Monday, December 7, 2009

The Dim Sum Meal

We walked almost a mile from the San Francisco Hyatt Regency to the Oriental Pearl restaurant in Chinatown where we had dim sum lunch reservations.  I was excited about the lunch because our kids hadn’t ever really had a proper dim sum meal despite my Chinese heritage. Rachael Ray had recommended this restaurant, so it had to be good.  Here we could have an authentic Chinese meal. We found the restaurant and walked up the stairs.

Everyone looked at the menu.  It included some set menus for those who didn't want to order a la carte.  One was called 'The Dim Sum' and another 'Dim Sum Deluxe.'

“How about The Dim Sum set option?” I asked Brad.  He nodded. 

The waiter came back to the table. “Have you decided what you want to order?” he asked Brad. Brad said “Yes, we’d like the dim sum meal.”  “Which dim sum meal?” asked the waiter.  “THE dim sum meal,” Brad said, laughing. He pointed to the menu and the waiter nodded. Brad said, “I’d also like the order the spicy beef stir fry.” The waiter took the menus and left.

Valerie asked, “Can I have some tea?”  I sighed and said, “Fine. Do you want some too, Jacob?”  Jacob nodded and said, "Okay." I poured hot tea for her, me, Brad, and Jacob. Amanda drank ice water.

The waitress came to the table and placed a little plate of vegetarian spring rolls down. We all ate one except for Amanda.  “Are you sure you don’t want one?” I asked Amanda. She said, “No, they're gross.” It made a crunching sound when we bit into it, with warm and flavorful vegetables inside.  “Are you sure?” I asked her.  She shook her head again.

Then the waitress brought some potstickers.  “These are Jacob’s favorite,” I said. Jacob enthusiastically ate three; the girls didn’t eat any.  Valerie said, “I don’t like potstickers.” Then the waitress brought shrimp dumplings. I told the kids, “You really should try one. They’re delicious!” Jacob and Brad tried them but the girls didn’t eat any. I happily ate the leftovers, savoring the almost translucent white rice dough encasing the soft, sweet, pink shrimp flesh inside, like a beautiful noodle wrapper protecting a delicate treasure.

Then came the sui mai. “Kids, this is sui mai. It’s really good, a classic dim sum, with pork in it.”  Brad ate one and said, "It's okay, I guess." Jacob ate his up but the girls didn’t want one. I realized Amanda, the smallest and sternest of our group, was going to be starving if she didn’t eat anything and asked the waitress for a bowl of plain steamed rice for her, along with a fork.

Brad said, “I’m not really that into the dim sum. I’m glad I ordered the beef stir-fry.”   I grumbled under my breath, annoyed at his complaining. Next came the BBQ pork bao.  “Kids, this is like a Chinese hamburger. You’ll like it, just try it.”  Valerie took a little nibble, made a face and said, "Eww!" Amanda shook her head and said, “I don’t like dim sum.”  She sat back in her chair and crossed her arms, eyebrows furrowed.  I peeled the square piece of paper off the bottom of the bao and bit in. The pure white dough on the outside contrasted with the bright pink-red, sweet and savory chunks of pork on the inside. I probably could eat bao every day.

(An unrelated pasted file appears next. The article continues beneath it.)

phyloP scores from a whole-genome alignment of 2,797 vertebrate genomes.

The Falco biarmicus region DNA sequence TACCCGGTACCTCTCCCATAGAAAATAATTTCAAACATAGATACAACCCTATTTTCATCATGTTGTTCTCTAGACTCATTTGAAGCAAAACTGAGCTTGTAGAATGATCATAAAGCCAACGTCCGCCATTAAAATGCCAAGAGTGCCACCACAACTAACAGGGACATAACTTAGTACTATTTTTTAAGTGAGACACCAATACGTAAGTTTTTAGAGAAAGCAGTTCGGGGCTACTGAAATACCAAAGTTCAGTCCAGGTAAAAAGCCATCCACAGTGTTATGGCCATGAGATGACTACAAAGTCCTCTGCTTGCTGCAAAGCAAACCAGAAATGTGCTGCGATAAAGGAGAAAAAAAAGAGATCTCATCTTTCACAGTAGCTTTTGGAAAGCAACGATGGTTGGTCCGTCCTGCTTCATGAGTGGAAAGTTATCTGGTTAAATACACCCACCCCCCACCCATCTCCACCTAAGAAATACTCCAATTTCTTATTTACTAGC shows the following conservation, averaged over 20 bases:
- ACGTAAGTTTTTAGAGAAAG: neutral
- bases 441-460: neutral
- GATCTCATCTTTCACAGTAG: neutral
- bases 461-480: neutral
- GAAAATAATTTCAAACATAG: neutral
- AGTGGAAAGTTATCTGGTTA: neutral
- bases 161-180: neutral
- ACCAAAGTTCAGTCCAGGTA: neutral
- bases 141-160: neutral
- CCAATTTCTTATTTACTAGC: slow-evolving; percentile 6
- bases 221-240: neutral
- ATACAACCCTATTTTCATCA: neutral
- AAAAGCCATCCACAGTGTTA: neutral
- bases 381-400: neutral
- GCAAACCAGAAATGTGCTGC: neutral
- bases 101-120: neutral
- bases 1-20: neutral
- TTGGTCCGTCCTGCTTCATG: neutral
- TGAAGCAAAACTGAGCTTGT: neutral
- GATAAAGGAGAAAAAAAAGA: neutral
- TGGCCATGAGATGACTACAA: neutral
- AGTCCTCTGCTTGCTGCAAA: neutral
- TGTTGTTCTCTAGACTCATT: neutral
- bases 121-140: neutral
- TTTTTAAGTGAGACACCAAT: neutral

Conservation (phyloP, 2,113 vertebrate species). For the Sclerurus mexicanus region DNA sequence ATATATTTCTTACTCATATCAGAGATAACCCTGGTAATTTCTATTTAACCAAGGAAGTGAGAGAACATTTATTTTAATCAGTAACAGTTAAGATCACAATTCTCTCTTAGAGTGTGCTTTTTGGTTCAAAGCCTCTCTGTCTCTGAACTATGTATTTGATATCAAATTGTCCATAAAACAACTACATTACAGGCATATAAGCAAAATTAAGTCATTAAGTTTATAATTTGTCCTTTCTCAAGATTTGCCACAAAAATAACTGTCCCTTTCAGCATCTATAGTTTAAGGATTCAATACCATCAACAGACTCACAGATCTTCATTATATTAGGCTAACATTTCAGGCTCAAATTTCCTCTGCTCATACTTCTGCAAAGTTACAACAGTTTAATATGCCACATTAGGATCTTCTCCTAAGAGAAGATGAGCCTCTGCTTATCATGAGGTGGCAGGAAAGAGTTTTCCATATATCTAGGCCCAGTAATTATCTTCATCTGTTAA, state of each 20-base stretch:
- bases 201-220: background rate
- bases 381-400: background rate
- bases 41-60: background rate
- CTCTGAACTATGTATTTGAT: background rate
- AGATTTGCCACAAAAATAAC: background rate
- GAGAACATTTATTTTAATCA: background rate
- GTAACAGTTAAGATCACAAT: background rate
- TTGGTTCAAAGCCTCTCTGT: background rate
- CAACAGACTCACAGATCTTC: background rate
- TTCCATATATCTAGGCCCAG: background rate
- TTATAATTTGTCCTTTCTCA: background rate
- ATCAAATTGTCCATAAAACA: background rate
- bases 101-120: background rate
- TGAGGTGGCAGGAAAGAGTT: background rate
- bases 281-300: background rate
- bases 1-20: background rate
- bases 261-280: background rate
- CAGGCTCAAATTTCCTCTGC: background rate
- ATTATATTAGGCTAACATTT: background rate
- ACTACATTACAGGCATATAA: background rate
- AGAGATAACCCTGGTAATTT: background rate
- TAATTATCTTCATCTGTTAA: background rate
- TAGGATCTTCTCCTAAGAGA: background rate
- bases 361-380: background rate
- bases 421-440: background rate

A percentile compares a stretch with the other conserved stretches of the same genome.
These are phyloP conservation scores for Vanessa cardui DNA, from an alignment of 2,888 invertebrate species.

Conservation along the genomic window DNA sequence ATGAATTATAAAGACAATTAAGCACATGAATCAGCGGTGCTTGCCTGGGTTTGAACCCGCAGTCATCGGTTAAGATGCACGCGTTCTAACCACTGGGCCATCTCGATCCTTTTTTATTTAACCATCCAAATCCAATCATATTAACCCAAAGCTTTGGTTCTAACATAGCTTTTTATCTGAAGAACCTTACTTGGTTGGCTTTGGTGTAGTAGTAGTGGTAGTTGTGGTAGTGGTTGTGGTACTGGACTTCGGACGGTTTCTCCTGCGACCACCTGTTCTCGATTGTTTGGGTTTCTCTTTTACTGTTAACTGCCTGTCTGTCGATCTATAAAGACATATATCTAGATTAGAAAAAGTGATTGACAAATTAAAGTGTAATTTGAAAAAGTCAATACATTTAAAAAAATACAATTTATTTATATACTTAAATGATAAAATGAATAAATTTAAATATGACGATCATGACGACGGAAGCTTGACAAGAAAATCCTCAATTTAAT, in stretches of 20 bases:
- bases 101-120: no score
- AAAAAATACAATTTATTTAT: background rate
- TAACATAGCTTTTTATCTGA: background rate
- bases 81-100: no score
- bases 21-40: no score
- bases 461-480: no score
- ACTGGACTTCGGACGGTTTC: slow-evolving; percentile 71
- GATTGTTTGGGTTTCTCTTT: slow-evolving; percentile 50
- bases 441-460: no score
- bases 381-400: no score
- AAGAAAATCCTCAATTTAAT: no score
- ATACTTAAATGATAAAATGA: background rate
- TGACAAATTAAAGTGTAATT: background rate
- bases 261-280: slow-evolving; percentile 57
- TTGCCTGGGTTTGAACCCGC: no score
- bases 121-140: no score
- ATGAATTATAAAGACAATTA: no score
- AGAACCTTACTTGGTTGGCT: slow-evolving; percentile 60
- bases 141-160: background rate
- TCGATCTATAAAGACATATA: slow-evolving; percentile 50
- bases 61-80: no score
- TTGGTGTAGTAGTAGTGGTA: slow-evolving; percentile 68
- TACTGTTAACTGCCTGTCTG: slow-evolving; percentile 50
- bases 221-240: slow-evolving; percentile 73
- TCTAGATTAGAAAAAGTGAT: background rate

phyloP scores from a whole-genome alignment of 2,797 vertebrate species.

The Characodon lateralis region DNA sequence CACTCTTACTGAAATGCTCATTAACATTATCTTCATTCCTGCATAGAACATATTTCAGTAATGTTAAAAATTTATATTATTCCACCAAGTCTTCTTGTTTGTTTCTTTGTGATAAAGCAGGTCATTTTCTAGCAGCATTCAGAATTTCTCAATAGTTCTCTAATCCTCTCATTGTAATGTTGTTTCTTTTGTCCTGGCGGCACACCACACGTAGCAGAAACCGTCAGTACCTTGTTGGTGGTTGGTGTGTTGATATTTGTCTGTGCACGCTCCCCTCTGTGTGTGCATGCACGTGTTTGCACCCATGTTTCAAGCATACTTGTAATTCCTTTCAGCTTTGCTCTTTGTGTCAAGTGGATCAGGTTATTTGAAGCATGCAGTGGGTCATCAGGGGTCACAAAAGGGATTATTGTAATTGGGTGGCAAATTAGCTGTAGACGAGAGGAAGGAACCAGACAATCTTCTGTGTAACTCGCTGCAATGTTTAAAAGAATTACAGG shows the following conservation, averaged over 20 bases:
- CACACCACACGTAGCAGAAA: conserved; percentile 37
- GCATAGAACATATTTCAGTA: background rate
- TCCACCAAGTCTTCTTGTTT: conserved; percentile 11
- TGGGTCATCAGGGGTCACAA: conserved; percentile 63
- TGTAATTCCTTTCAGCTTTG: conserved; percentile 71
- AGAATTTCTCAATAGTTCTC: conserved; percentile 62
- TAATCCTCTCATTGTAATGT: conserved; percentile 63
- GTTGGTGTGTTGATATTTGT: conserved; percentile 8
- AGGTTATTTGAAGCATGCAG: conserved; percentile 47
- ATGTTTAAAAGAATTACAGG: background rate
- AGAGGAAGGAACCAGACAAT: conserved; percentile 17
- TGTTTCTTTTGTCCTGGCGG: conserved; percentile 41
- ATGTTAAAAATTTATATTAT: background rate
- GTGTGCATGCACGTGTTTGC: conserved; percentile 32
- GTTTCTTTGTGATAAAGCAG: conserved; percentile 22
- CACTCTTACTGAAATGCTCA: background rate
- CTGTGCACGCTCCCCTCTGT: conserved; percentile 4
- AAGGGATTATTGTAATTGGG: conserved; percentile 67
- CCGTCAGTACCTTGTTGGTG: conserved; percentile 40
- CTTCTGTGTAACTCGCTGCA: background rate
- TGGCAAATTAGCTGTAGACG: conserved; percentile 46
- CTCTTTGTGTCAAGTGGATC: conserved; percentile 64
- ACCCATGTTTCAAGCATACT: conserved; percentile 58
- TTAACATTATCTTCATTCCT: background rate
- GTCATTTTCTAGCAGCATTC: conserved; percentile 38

The flavors of the shrimp dumplings and the bao reminded me of big banquets in L.A. that I’d gone to when I was a kid. The big Young family on my mom's side celebrated special occasions like birthdays or anniversaries with these banquets.  Those meals could stretch out for hours and had more exotic dishes like shark fin soup, whole roasted pig, roasted duck, abalone, sticky butterfly pastries, and bird’s nest soup. It wasn't unusual to have ten or more courses at these meals. 

Amanda got her bowl of rice and shook some soy sauce on it. She started eating it with her fork. Then came the pyramid shaped taro in pastry, which I’d never had. It made a crunching sound when we bit into it. Valerie wrinkled her nose and said, “Ooh, it’s mushy inside. It tastes weird. What is taro?”  Brad said, “It’s a root that they eat a lot in Hawaii.” Amanda ate her steamed rice while we all took a few bites of the taro. I had to admit, this one was kind of strange with a purplish-gray color inside. Nobody ate all of theirs.

Then came some rice with mushrooms and Chinese sausage wrapped in a green lotus leaf. Amanda opened one up, at first intrigued by the idea, but then she smelled it and frowned, saying, “Mom, this looks really disgusting.”  Valerie agreed, “I’m not going to eat it either. It smells funny.”  Jacob, Brad, and I all gamely tried it and ate a few bites. She was right, it did smell funny and it was very sticky, almost gelatinous.  “This is Chinese sausage, you guys,” I explained in a wavering voice.

The last dish served was custard in pastry, more familiar looking and probably French inspired.  Valerie ate hers and said, “Mmm, it’s good. You should try it, Amanda.”  Amanda poked it and shook her head again.  The rest of us ate our custards. I ate the one Amanda didn’t eat. I’d stopped counting calories by this point.

The stir fry beef dish arrived with two big spoons for serving. Brad put some onto his plate and ate it quickly.   Jacob, Valerie and I ate some too. Amanda shook her head no.  Brad polished off the rest and said, “I’m sure glad I ordered that beef. It was good.” I had to admit that it was better than the dim sum.

I felt disappointed that the food wasn’t better and that the kids didn’t appreciate it. I know Anthony Bourdain would say my first mistake was listening to Rachael Ray. I had expected too much of the meal, not only a gastronomic feast, but that the kids would somehow feel connected to their Chinese culture. I failed at both of these objectives, but at least they got to try and taste new things and it added to our Chinatown adventure. We’ve even joked since then about THE dim sum meal.

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